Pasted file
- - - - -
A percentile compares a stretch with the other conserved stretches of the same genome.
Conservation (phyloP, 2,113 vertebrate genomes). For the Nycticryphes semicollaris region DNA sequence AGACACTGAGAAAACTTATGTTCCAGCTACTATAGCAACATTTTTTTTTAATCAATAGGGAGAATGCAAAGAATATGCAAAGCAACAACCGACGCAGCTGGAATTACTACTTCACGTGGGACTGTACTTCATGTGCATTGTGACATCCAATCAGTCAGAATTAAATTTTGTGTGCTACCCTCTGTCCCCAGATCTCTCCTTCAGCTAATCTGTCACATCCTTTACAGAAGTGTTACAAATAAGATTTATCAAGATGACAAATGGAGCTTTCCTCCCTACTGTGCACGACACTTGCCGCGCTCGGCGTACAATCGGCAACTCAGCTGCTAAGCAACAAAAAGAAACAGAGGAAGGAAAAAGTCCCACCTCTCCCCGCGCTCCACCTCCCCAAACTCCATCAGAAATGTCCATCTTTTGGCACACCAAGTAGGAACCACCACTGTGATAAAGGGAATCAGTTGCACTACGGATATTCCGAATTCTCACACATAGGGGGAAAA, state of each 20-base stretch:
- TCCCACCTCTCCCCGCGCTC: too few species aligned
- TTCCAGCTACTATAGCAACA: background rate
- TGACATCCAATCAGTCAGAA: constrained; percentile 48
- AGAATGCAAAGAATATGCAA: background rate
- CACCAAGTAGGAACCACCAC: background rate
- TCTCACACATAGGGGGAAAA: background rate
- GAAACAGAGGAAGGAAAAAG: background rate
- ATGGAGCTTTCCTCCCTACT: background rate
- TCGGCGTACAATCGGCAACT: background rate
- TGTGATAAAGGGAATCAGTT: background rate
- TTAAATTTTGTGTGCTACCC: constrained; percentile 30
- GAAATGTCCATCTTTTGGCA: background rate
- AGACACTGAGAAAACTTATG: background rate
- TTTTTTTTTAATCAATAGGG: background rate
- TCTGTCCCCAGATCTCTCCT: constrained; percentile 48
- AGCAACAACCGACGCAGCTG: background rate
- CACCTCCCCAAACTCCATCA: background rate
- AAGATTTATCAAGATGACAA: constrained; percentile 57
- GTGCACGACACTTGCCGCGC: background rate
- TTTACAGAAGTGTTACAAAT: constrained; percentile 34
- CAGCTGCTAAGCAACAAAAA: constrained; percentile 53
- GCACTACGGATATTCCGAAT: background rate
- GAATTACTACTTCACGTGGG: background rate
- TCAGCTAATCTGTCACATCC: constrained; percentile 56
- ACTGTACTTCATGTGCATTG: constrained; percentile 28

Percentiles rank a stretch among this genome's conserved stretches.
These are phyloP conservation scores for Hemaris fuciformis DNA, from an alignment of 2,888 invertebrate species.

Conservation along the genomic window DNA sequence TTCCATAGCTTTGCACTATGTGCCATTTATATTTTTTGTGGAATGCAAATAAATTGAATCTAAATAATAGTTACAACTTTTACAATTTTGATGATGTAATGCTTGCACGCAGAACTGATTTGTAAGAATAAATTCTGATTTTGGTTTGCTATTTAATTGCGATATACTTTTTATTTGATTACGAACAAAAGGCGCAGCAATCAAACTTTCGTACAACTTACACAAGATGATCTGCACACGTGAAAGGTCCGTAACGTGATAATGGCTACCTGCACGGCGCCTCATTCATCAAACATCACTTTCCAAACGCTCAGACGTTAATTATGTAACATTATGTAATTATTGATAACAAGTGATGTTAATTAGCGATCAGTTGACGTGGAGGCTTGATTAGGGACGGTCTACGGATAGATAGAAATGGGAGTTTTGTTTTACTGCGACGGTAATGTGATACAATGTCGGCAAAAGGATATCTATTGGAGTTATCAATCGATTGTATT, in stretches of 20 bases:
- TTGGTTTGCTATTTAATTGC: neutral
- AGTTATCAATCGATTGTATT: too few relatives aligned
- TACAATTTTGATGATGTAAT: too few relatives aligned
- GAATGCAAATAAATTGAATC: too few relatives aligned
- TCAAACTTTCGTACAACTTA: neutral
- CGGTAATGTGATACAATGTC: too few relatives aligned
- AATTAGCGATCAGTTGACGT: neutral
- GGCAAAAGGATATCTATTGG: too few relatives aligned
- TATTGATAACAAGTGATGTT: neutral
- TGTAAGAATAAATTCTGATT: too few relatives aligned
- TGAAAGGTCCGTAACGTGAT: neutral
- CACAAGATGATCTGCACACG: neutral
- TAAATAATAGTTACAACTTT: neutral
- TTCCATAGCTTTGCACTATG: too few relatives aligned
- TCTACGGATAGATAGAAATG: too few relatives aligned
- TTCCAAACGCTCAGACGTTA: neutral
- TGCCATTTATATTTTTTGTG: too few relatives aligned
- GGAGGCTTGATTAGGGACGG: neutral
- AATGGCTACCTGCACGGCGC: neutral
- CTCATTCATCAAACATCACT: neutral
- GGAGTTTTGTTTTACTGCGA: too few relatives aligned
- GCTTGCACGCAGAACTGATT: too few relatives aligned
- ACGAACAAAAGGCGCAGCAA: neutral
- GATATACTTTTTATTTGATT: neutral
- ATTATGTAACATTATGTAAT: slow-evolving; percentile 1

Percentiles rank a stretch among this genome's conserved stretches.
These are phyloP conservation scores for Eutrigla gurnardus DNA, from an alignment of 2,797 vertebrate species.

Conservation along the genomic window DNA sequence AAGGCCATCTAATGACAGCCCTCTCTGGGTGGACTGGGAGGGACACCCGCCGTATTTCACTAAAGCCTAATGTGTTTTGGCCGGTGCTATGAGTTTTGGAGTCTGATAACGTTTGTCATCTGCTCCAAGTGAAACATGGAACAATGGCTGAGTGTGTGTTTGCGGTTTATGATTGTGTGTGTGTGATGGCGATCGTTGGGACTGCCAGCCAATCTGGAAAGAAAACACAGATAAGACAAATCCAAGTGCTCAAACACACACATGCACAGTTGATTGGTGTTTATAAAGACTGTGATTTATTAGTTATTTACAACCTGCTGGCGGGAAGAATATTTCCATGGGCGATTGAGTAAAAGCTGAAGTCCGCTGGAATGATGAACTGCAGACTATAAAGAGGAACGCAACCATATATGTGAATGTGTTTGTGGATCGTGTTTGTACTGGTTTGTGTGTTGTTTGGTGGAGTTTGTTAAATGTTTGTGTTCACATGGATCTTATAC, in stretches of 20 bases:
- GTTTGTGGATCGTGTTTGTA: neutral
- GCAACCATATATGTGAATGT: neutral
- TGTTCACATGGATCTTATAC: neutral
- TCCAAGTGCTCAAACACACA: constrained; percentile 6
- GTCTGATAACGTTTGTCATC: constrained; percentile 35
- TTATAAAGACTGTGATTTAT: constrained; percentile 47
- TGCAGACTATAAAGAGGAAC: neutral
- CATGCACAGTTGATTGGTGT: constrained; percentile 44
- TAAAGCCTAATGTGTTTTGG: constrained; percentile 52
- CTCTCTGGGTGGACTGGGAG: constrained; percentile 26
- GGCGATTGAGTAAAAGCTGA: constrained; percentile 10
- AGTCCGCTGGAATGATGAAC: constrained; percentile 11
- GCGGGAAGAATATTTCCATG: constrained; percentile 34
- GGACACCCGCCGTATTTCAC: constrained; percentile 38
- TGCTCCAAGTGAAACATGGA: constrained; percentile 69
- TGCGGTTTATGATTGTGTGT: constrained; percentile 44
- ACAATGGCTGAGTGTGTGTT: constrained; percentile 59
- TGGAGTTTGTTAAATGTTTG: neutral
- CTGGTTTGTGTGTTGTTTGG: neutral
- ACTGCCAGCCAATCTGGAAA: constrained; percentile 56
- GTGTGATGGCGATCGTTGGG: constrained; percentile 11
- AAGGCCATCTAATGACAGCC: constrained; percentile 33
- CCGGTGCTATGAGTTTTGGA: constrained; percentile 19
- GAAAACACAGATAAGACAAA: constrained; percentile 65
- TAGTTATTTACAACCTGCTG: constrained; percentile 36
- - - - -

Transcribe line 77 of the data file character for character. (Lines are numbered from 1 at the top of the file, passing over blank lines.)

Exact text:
- CTGGTTTGTGTGTTGTTTGG: neutral